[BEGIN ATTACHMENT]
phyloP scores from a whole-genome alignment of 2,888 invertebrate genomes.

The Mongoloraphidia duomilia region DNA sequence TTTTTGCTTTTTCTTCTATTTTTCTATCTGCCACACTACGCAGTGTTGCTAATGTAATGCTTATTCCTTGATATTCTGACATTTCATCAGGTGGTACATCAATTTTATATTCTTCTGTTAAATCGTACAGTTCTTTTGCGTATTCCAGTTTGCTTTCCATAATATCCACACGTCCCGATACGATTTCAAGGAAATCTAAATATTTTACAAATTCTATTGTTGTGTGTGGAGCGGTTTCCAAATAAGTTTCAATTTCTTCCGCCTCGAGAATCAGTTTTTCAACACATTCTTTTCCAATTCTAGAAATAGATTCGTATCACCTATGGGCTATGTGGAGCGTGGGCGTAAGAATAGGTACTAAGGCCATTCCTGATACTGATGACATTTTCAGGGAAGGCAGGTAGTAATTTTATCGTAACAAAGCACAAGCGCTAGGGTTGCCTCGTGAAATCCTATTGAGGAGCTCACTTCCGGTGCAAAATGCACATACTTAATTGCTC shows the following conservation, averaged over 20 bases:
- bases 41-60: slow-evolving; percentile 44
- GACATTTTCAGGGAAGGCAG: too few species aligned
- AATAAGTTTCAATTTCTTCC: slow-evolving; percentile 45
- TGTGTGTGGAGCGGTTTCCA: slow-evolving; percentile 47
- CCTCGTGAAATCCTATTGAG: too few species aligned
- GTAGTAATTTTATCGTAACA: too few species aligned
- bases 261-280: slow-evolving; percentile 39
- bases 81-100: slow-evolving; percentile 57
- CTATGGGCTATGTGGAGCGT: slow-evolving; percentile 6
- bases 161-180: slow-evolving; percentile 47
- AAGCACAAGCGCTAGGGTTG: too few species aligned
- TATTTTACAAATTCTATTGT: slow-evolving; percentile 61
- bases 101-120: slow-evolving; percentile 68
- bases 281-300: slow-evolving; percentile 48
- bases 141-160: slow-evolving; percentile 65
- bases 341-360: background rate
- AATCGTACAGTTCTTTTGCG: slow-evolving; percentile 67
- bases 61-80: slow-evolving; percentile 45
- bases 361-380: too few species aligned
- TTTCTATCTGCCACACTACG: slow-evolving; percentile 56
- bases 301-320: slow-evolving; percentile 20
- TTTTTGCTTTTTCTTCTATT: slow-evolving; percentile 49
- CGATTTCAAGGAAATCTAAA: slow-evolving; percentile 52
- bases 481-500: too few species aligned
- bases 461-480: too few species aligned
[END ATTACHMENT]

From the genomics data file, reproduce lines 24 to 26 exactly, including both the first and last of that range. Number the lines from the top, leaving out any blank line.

- TTTTTGCTTTTTCTTCTATT: slow-evolving; percentile 49
- CGATTTCAAGGAAATCTAAA: slow-evolving; percentile 52
- bases 481-500: too few species aligned